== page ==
This is the 6th and final part of a series on clustering, Gaussian mixtures, and Sum of Squares (SoS) proofs. If you have not read them yet, I recommend starting with Part 1, Part 2, Part 3, Part 4, and Part 5. Also, if you find errors please mention them in the comments (or otherwise get in touch with me) and I will fix them ASAP.
Did you find this series helpful? Unhelpful? What could be done better? If there were to be another tutorial series on a Sum of Squares-related topic, what would you like to see? Let me know in the comments!
Last time we developed our high-dimensional clustering algorithm for Gaussian mixtures. In this post we will make our SoS identifiability proofs high-dimensional. In what is hopefully a familiar pattern by now, these identifiability proofs will also amount to an analysis of the clustering algorithm from part 5. At the end of this post is a modest discussion of some of the literature on the SoS proofs-to-algorithms method we have developed in this series.
We decided to remember the following properties of a collection of samples from a -dimensional Gaussian mixture model.
(1) break up into clusters which partition , and each has size exactly .
(2) Each cluster has bounded moments, and this has a small certificate: for some , if is the mean of the -th cluster,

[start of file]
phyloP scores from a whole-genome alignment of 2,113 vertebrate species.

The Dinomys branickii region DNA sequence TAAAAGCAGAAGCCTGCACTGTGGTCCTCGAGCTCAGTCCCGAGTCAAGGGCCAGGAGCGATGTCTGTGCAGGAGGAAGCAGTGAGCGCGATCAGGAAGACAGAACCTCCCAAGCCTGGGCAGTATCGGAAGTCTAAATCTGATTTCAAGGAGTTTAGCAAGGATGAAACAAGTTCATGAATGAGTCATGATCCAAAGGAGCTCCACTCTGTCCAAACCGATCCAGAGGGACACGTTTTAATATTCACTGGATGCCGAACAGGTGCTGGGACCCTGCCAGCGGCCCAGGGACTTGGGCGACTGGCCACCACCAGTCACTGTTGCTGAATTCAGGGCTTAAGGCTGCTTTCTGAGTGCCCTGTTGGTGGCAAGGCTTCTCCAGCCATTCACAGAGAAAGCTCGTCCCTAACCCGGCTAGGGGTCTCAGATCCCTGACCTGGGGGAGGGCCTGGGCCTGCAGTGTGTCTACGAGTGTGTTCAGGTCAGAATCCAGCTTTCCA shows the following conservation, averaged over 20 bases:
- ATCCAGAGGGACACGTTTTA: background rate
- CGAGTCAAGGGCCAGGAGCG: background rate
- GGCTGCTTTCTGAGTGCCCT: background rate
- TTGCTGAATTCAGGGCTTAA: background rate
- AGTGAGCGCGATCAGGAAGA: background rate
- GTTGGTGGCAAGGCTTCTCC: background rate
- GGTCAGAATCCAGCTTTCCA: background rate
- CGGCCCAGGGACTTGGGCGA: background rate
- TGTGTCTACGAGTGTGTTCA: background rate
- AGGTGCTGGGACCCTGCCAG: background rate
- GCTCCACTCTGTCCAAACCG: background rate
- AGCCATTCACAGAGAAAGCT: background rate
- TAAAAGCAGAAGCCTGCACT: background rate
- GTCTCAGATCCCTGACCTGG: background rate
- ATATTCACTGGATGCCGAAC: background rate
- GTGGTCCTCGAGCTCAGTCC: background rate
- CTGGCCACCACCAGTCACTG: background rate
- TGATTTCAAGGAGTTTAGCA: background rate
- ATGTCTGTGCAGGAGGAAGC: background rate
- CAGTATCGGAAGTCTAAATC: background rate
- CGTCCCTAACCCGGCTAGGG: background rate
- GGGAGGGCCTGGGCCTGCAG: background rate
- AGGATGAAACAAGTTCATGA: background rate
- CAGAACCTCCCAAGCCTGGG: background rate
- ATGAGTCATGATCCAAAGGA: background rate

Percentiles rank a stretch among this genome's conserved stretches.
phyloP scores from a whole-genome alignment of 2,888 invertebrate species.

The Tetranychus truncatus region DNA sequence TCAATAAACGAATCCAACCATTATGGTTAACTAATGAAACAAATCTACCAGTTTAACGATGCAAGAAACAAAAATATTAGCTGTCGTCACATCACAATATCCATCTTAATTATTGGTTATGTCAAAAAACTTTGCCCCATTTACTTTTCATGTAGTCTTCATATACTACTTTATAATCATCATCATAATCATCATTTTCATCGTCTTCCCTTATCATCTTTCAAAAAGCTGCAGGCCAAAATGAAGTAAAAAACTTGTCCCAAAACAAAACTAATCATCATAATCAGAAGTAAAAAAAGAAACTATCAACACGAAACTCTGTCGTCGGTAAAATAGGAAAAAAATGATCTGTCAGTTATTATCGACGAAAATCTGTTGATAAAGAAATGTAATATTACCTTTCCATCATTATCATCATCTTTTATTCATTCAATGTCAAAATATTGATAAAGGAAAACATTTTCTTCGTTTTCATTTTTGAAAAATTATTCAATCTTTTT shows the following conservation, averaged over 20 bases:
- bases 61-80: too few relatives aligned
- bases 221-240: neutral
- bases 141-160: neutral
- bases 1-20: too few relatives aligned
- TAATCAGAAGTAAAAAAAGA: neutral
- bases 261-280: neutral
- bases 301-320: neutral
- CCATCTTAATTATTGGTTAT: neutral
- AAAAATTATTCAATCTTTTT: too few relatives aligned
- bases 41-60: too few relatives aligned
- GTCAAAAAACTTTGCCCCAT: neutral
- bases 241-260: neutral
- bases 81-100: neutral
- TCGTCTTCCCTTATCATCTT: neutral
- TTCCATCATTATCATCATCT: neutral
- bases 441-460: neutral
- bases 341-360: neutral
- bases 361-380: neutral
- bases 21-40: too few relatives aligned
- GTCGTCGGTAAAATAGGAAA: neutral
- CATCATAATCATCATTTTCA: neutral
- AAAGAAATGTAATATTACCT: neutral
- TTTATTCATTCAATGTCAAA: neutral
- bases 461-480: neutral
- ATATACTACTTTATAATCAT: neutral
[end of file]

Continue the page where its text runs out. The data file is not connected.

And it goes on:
(3) The means are separated: if then .
Our identifiability proof follows the template we have laid out in the non-SoS proof from part 1 and the one-dimensional SoS proof from later parts. The first thing to do is prove a key fact about a pair of overlapping clusters with bounded moments.
The next fact is the high-dimensional analogue of Fact 2. (We are not going to prove a high-dimensional analogue of Fact 1; the reader should at this point have all the tools to work it out for themselves.) We remind the reader of the key family polynomial inequalities.
Given a collection of points , let be the following set of polynomial inequalities in indeterminates :
where as usual . As before, for a subset , we use the notation .
Let . Let have ; let be its mean. Let be a power of . Suppose satisfies
The main difference between the conclusions of Fact 3 and Fact 2 is that both sides of the inequality are multiplied by , as compared to Fact 2. As we will see, this is because an additional dependence on the vector-valued polynomial is introduced by the need to project the high-dimensional vectors onto the line . We have already tackled a situation where an SoS-provable inequality seemed to require cancelling terms of left and right in order to be useful (i.e. when we used Fact 2 to prove Lemma 2), and similar ideas will work here.